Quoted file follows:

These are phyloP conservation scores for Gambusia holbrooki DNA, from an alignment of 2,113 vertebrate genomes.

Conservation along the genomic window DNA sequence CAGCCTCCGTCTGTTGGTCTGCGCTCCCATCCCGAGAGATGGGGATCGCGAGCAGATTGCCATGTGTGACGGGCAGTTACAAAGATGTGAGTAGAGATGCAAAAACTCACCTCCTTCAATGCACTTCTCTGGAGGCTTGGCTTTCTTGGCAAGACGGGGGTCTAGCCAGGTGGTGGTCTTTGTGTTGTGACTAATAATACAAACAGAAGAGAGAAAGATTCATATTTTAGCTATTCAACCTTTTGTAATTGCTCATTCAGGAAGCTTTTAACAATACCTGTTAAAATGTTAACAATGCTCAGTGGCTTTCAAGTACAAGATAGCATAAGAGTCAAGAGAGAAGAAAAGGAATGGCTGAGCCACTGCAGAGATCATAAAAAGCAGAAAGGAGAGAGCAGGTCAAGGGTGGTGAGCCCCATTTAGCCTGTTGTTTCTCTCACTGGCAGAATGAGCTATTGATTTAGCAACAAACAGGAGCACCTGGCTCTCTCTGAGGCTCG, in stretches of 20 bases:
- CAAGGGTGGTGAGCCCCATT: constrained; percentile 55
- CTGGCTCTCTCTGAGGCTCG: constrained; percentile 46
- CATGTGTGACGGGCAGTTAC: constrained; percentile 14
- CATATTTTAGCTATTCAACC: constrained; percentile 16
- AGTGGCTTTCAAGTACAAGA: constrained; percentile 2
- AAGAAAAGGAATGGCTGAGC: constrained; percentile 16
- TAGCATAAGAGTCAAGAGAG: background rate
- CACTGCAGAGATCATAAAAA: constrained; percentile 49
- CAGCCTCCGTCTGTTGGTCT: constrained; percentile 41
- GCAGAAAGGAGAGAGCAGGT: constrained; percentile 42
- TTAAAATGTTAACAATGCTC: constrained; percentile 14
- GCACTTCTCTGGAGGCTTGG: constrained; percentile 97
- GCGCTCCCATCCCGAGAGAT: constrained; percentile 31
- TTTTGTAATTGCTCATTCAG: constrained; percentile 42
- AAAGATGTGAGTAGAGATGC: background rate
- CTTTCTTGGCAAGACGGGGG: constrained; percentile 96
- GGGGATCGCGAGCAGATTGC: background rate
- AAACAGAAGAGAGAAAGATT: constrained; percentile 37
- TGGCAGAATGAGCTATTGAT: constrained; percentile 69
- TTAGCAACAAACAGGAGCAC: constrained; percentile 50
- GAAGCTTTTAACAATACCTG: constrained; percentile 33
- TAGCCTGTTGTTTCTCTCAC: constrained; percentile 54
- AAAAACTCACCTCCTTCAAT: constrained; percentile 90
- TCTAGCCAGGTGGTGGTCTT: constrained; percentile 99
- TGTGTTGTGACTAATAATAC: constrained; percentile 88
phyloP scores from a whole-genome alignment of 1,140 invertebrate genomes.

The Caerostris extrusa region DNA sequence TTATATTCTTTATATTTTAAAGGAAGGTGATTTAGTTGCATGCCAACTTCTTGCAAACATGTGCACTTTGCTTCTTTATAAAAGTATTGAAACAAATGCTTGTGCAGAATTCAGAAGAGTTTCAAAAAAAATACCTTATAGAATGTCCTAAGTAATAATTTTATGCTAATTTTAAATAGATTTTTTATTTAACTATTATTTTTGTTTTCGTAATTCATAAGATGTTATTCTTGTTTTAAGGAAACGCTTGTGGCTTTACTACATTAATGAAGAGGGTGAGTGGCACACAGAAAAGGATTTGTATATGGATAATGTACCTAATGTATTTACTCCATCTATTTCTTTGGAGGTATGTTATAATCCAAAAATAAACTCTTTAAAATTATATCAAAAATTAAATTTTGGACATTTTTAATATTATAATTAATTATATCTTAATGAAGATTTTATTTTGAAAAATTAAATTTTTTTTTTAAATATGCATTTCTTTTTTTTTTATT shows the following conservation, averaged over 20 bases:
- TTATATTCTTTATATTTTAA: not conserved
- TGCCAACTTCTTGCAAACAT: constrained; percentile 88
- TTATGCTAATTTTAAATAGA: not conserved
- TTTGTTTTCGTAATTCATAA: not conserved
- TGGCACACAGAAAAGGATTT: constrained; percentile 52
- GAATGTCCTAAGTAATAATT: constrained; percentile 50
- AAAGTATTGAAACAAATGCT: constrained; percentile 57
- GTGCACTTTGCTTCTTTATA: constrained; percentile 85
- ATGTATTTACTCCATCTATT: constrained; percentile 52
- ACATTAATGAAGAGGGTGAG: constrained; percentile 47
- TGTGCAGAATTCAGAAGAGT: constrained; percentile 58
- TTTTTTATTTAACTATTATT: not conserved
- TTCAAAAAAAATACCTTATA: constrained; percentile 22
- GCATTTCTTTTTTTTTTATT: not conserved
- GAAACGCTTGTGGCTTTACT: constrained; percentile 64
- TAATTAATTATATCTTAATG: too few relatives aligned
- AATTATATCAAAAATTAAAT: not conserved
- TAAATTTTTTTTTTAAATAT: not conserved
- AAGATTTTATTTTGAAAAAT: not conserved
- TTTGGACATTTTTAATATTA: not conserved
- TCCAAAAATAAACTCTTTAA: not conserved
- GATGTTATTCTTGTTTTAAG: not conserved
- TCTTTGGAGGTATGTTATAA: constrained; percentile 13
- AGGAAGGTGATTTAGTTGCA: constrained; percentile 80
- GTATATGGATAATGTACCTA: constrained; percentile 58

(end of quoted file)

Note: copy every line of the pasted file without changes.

These are phyloP conservation scores for Gambusia holbrooki DNA, from an alignment of 2,113 vertebrate genomes.

Conservation along the genomic window DNA sequence CAGCCTCCGTCTGTTGGTCTGCGCTCCCATCCCGAGAGATGGGGATCGCGAGCAGATTGCCATGTGTGACGGGCAGTTACAAAGATGTGAGTAGAGATGCAAAAACTCACCTCCTTCAATGCACTTCTCTGGAGGCTTGGCTTTCTTGGCAAGACGGGGGTCTAGCCAGGTGGTGGTCTTTGTGTTGTGACTAATAATACAAACAGAAGAGAGAAAGATTCATATTTTAGCTATTCAACCTTTTGTAATTGCTCATTCAGGAAGCTTTTAACAATACCTGTTAAAATGTTAACAATGCTCAGTGGCTTTCAAGTACAAGATAGCATAAGAGTCAAGAGAGAAGAAAAGGAATGGCTGAGCCACTGCAGAGATCATAAAAAGCAGAAAGGAGAGAGCAGGTCAAGGGTGGTGAGCCCCATTTAGCCTGTTGTTTCTCTCACTGGCAGAATGAGCTATTGATTTAGCAACAAACAGGAGCACCTGGCTCTCTCTGAGGCTCG, in stretches of 20 bases:
- CAAGGGTGGTGAGCCCCATT: constrained; percentile 55
- CTGGCTCTCTCTGAGGCTCG: constrained; percentile 46
- CATGTGTGACGGGCAGTTAC: constrained; percentile 14
- CATATTTTAGCTATTCAACC: constrained; percentile 16
- AGTGGCTTTCAAGTACAAGA: constrained; percentile 2
- AAGAAAAGGAATGGCTGAGC: constrained; percentile 16
- TAGCATAAGAGTCAAGAGAG: background rate
- CACTGCAGAGATCATAAAAA: constrained; percentile 49
- CAGCCTCCGTCTGTTGGTCT: constrained; percentile 41
- GCAGAAAGGAGAGAGCAGGT: constrained; percentile 42
- TTAAAATGTTAACAATGCTC: constrained; percentile 14
- GCACTTCTCTGGAGGCTTGG: constrained; percentile 97
- GCGCTCCCATCCCGAGAGAT: constrained; percentile 31
- TTTTGTAATTGCTCATTCAG: constrained; percentile 42
- AAAGATGTGAGTAGAGATGC: background rate
- CTTTCTTGGCAAGACGGGGG: constrained; percentile 96
- GGGGATCGCGAGCAGATTGC: background rate
- AAACAGAAGAGAGAAAGATT: constrained; percentile 37
- TGGCAGAATGAGCTATTGAT: constrained; percentile 69
- TTAGCAACAAACAGGAGCAC: constrained; percentile 50
- GAAGCTTTTAACAATACCTG: constrained; percentile 33
- TAGCCTGTTGTTTCTCTCAC: constrained; percentile 54
- AAAAACTCACCTCCTTCAAT: constrained; percentile 90
- TCTAGCCAGGTGGTGGTCTT: constrained; percentile 99
- TGTGTTGTGACTAATAATAC: constrained; percentile 88
phyloP scores from a whole-genome alignment of 1,140 invertebrate genomes.

The Caerostris extrusa region DNA sequence TTATATTCTTTATATTTTAAAGGAAGGTGATTTAGTTGCATGCCAACTTCTTGCAAACATGTGCACTTTGCTTCTTTATAAAAGTATTGAAACAAATGCTTGTGCAGAATTCAGAAGAGTTTCAAAAAAAATACCTTATAGAATGTCCTAAGTAATAATTTTATGCTAATTTTAAATAGATTTTTTATTTAACTATTATTTTTGTTTTCGTAATTCATAAGATGTTATTCTTGTTTTAAGGAAACGCTTGTGGCTTTACTACATTAATGAAGAGGGTGAGTGGCACACAGAAAAGGATTTGTATATGGATAATGTACCTAATGTATTTACTCCATCTATTTCTTTGGAGGTATGTTATAATCCAAAAATAAACTCTTTAAAATTATATCAAAAATTAAATTTTGGACATTTTTAATATTATAATTAATTATATCTTAATGAAGATTTTATTTTGAAAAATTAAATTTTTTTTTTAAATATGCATTTCTTTTTTTTTTATT shows the following conservation, averaged over 20 bases:
- TTATATTCTTTATATTTTAA: not conserved
- TGCCAACTTCTTGCAAACAT: constrained; percentile 88
- TTATGCTAATTTTAAATAGA: not conserved
- TTTGTTTTCGTAATTCATAA: not conserved
- TGGCACACAGAAAAGGATTT: constrained; percentile 52
- GAATGTCCTAAGTAATAATT: constrained; percentile 50
- AAAGTATTGAAACAAATGCT: constrained; percentile 57
- GTGCACTTTGCTTCTTTATA: constrained; percentile 85
- ATGTATTTACTCCATCTATT: constrained; percentile 52
- ACATTAATGAAGAGGGTGAG: constrained; percentile 47
- TGTGCAGAATTCAGAAGAGT: constrained; percentile 58
- TTTTTTATTTAACTATTATT: not conserved
- TTCAAAAAAAATACCTTATA: constrained; percentile 22
- GCATTTCTTTTTTTTTTATT: not conserved
- GAAACGCTTGTGGCTTTACT: constrained; percentile 64
- TAATTAATTATATCTTAATG: too few relatives aligned
- AATTATATCAAAAATTAAAT: not conserved
- TAAATTTTTTTTTTAAATAT: not conserved
- AAGATTTTATTTTGAAAAAT: not conserved
- TTTGGACATTTTTAATATTA: not conserved
- TCCAAAAATAAACTCTTTAA: not conserved
- GATGTTATTCTTGTTTTAAG: not conserved
- TCTTTGGAGGTATGTTATAA: constrained; percentile 13
- AGGAAGGTGATTTAGTTGCA: constrained; percentile 80
- GTATATGGATAATGTACCTA: constrained; percentile 58